In summary, in the current version of the manuscript, although cohort specific biases still exist, we have used a combination of Random Forest, linear models as well as validations at different levels of regional homogeneity to enhance the reliability of results as well as remove convoluting effect of general ageing on these age-specific disease signatures. We have described this in the Discussion section.

1a) In particular, the analyses involve a lot of comparisons of heavily derived summary statistics from random forest models, like AUC and feature importance, but the statistical significance of these differences is not always clear. While Figure 1 does appear to use a statistical test to evaluate AUC differences (for models trained on one age group and evaluated on the same/different age groups), the replication for CRC in Figure 3A does not. I also can't find a description of what test was used and what cutoff was called significant.

For both Figure 2A (earlier Figure 1D) and 3A, we have used Mann-Whitney U tests to compare the AUC distributions for the 100 Random Forest iterations obtained for the various scenario. Instead of tables, Figure 2A now shows the boxplot of the distribution of disease classification AUCs of classifiers trained on either the same or different age-groups. We feel that this clearly shows the differences in the classification performances across age-groups, and removes the confusion associated with the colours and values as earlier. We have now described this in the revised manuscript (subsection “Age-centric differences in microbiome-disease associations”; subsection “Age-specific changes in the directionality of taxon abundance alterations for specific diseases, and the microbiome response shared by multiple diseases”).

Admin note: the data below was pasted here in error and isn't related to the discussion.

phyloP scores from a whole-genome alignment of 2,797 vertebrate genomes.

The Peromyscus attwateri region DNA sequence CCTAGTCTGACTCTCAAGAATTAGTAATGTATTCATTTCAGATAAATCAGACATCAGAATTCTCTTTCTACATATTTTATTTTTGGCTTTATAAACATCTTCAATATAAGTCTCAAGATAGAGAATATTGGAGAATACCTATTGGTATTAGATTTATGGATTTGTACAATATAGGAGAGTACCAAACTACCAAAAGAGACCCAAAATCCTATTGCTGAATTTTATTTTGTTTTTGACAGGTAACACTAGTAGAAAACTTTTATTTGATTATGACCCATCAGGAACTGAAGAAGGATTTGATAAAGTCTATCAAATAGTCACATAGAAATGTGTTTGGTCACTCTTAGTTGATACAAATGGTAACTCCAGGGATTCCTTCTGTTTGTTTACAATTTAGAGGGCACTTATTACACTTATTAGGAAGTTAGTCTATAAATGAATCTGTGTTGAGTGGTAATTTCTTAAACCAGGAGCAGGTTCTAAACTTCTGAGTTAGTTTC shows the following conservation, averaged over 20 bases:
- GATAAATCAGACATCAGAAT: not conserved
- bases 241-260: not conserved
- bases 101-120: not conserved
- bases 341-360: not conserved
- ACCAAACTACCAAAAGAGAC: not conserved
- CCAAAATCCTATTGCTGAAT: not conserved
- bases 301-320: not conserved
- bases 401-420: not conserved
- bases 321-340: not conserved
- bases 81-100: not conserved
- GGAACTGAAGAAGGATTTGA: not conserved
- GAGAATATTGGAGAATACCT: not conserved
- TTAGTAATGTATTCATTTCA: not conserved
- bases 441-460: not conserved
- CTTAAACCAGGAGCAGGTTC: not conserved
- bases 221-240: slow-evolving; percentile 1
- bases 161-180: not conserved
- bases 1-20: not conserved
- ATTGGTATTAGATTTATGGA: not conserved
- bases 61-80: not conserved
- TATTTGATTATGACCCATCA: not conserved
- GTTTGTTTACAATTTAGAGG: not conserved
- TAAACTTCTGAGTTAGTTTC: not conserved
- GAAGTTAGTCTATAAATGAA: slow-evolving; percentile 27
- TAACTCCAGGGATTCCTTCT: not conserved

1b) The authors also say that the pattern they observe in Figure 3A is "exactly the same" as in Figure 1D, but it is difficult to tell whether this is accurate. In Figure 1D, performance mainly drops for models tested on elderly (E) samples, whereas in Figure 3A, performance mainly drops for models trained on (E) samples, with very little difference in evaluation performance when models trained on young/middle (YM) samples are evaluated on E samples. In fact, the AUCs in the lower panel of Figure 3A are all pretty similar, despite the strong color differences – a more globally consistent color scheme would help, and speaking of color, there seems to be an error in Figure 1D – Cirrhosis (0.97 is shaded darker than 0.95).

We apologize for this lack of precision in our language. Our intention was to convey that the pattern observed in Figure 3A was similar to that observed in the earlier Figure 1D (now Figure 2A) for CRC, where in the highest AUC was observed for classifiers trained on the young and the middle aged group and tested on individuals belonging to the same age-group, with a significant loss of performance for those either trained or tested on the elderly individuals. This indicates a loss of microbiome associated disease signature for CRC in the elderly. To avoid confusion arising out of colour differences in heatmaps showing median values of AUC (in both the earlier Figure 1D and Figure 3A), we have now provided boxplots that show the distribution as well as the comparison of AUC values using Mann-Whitney Tests. We have also improved the language used to describe the similarity of the age/AUC correlations (subsection “Age-specific changes in the directionality of taxon abundance alterations for specific diseases, and the microbiome response shared by multiple diseases”).

1c) In Figure 2, the cutoff (eighty fifth percentile of Gini decrease) is never justified and the subsequent filtering step struck me as unclear. The authors say they performed Mann Whitney U tests of marker scores across at least two age groups, but isn't there only one marker score per age bracket?

To clarify this reviewer comment, a short explanation of how we arrived at this eighty fifth percentile threshold has now been added to the revised version of the manuscript (Materials and methods section) along with an additional Figure 2—figure supplement 1. The explanation is summarized below: